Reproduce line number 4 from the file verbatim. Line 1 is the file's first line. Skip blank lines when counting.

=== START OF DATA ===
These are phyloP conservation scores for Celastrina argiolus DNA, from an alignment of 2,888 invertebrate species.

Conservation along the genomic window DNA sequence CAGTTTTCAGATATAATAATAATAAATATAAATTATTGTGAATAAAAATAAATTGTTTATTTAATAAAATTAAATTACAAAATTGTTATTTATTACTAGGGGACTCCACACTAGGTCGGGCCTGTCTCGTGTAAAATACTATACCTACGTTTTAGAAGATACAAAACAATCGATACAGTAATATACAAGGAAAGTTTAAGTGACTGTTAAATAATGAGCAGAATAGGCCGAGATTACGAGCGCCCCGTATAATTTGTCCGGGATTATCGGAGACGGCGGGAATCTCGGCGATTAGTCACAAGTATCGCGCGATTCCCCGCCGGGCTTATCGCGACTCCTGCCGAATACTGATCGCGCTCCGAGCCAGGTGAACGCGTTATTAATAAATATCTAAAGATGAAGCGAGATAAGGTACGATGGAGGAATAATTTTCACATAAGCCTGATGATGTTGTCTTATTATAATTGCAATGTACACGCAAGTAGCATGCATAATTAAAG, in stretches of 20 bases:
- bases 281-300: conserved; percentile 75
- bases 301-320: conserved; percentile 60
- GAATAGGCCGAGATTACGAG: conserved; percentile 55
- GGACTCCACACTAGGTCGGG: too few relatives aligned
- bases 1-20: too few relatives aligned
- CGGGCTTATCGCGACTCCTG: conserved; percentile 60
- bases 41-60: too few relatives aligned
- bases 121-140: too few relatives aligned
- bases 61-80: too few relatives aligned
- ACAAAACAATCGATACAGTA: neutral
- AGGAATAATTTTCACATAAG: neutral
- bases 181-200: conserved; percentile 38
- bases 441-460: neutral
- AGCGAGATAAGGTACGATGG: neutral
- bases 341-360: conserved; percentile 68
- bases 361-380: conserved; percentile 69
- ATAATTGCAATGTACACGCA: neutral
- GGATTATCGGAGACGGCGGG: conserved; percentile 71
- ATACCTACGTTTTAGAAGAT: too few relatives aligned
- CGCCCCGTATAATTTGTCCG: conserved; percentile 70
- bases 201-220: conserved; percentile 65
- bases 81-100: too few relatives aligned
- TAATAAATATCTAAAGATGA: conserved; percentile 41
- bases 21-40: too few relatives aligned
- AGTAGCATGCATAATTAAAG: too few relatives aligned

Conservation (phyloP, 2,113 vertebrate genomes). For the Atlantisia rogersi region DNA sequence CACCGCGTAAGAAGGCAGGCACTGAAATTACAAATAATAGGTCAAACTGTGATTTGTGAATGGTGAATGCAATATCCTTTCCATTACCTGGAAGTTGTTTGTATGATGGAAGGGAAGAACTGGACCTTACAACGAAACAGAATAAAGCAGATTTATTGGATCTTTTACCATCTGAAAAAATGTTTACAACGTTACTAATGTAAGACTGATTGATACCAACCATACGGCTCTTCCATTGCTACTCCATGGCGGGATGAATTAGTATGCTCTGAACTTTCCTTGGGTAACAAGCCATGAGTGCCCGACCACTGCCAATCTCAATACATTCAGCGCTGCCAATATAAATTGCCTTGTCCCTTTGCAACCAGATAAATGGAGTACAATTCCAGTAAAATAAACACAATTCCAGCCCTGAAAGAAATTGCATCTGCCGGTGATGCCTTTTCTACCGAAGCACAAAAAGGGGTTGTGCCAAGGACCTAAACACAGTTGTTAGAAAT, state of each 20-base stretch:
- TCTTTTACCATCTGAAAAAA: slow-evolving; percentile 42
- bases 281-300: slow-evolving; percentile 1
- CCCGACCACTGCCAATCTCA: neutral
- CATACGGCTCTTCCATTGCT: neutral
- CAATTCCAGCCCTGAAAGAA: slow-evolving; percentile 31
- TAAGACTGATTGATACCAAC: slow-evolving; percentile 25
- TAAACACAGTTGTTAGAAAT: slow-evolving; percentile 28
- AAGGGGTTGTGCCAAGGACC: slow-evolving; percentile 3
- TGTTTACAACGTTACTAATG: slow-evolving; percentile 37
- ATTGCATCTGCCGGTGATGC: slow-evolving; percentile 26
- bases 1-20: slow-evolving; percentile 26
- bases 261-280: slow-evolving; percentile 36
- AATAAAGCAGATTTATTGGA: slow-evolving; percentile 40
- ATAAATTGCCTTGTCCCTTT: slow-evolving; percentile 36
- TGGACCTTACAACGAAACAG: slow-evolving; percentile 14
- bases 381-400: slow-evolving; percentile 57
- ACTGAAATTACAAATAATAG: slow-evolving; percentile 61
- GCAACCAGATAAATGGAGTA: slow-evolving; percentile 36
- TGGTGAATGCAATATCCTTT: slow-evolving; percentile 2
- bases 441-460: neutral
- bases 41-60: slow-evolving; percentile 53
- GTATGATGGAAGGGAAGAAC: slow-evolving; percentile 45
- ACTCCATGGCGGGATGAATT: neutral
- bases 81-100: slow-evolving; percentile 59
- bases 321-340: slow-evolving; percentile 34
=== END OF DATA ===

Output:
- bases 301-320: conserved; percentile 60